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ITER ("The Way" in Latin) is one of the most ambitious energy projects in the world today. In southern France, 35 nations are collaborating to build the world's largest tokamak, a magnetic fusion device that has been designed to prove the feasibility of fusion as a large-scale and carbon-free source of energy based on the same principle that powers our Sun and stars. ITER will be the first fusion device to produce net energy and to test the integrated technologies, materials and physics regimes necessary for the commercial production of fusion-based electricity. The ITER scientific facility is under construction now in southern France. On a cleared 42-hectare site, building has been underway since 2010. The ground support structure and the seismic foundations of the ITER tokamak are in place and work has begun on the tokamak complex - a suite of three buildings that will house the fusion experiments. Work is also beginning on auxiliary plant buildings such as the ITER cryoplant, the control building, and facilities for cooling water, power conversion and power supply. As soon as access to the tokamak building is possible, scientists and engineers will progressively assemble, integrate and test the ITER fusion device. Commissioning will ensue to verify that all systems function together and to prepare the ITER machine for operation. The successful integration and assembly of over one million components (ten million parts), built in the ITER Members' factories around the world and delivered to the ITER site constitutes a tremendous logistics and engineering challenge. The assembly workforce, both at ITER and in the Domestic Agencies, will reach 2,000 people at the height of assembly activities.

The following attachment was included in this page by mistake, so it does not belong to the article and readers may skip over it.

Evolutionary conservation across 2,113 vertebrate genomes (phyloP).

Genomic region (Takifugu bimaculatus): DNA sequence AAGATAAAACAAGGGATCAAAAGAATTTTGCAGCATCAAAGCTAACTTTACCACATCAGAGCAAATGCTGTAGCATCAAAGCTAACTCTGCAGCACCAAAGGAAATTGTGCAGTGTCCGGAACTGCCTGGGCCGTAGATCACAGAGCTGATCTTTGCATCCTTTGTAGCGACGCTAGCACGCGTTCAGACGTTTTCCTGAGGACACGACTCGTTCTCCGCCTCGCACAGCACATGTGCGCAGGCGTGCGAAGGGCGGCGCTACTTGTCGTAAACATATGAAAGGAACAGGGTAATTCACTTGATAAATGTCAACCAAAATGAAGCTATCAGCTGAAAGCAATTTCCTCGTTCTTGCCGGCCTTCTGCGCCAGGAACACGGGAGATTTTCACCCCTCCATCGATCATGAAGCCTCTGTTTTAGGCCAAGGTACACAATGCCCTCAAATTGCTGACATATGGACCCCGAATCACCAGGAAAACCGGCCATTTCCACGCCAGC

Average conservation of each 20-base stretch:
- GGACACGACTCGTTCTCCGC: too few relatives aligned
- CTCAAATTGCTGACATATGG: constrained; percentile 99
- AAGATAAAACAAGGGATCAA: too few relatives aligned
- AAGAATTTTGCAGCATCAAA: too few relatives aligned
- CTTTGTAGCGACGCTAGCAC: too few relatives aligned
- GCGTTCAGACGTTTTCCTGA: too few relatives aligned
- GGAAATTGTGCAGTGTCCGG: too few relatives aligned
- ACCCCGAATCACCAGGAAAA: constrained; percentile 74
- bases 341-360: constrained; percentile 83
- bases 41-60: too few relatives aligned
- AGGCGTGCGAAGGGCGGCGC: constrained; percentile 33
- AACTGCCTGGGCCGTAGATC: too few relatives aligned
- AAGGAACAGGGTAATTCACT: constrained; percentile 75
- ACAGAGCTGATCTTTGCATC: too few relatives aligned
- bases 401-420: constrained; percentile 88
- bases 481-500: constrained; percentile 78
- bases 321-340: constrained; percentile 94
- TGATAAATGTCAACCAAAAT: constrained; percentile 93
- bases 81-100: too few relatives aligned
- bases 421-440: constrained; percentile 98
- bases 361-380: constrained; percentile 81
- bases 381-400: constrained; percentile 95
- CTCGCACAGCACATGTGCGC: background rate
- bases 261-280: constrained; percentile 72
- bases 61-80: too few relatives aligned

The ITER Project is a globe-spanning collaboration of 35 nations. As signatories to the ITER Agreement, concluded in 2006, the seven Members, China, the European Union, India, Japan, Korea, Russia and the United States, will share of the cost of project construction, operation and decommissioning. They'll also share the experimental results and any intellectual property generated by the operation phase.

Europe is responsible for the largest portion of construction costs; the remainder is shared equally by China, India, Japan, Korea, Russia and the US. The Members deliver very little monetary contribution to the project: instead, 80% of contributions will be delivered to the ITER Organization in the form of completed components, systems or buildings.

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The tokamak is an experimental machine designed to harness the energy of fusion. Inside a tokamak, the energy produced through the fusion of atoms is absorbed as heat in the walls of the vessel. Just like a conventional power plant, future fusion power plants will use this heat to produce steam and then electricity by way of turbines and generators. The heart of a tokamak is its doughnut-shaped vacuum chamber. Inside, under the influence of extreme heat and pressure, gaseous hydrogen fuel becomes plasma in which hydrogen atoms can be brought to fuse and yield energy. The charged particles of the plasma can be shaped and controlled by the massive magnetic coils placed around the vessel; physicists use this important property to confine the hot plasma away from the vessel walls. The term "tokamak" comes to us from a Russian acronym that stands for "toroidal chamber with magnetic coils." First developed by Soviet research in the late 1960s, the tokamak has been adopted around the world as the most promising configuration of magnetic fusion device. ITER will be the world's largest tokamak- twice the size of the largest machine currently in operation, with ten times the plasma chamber volume.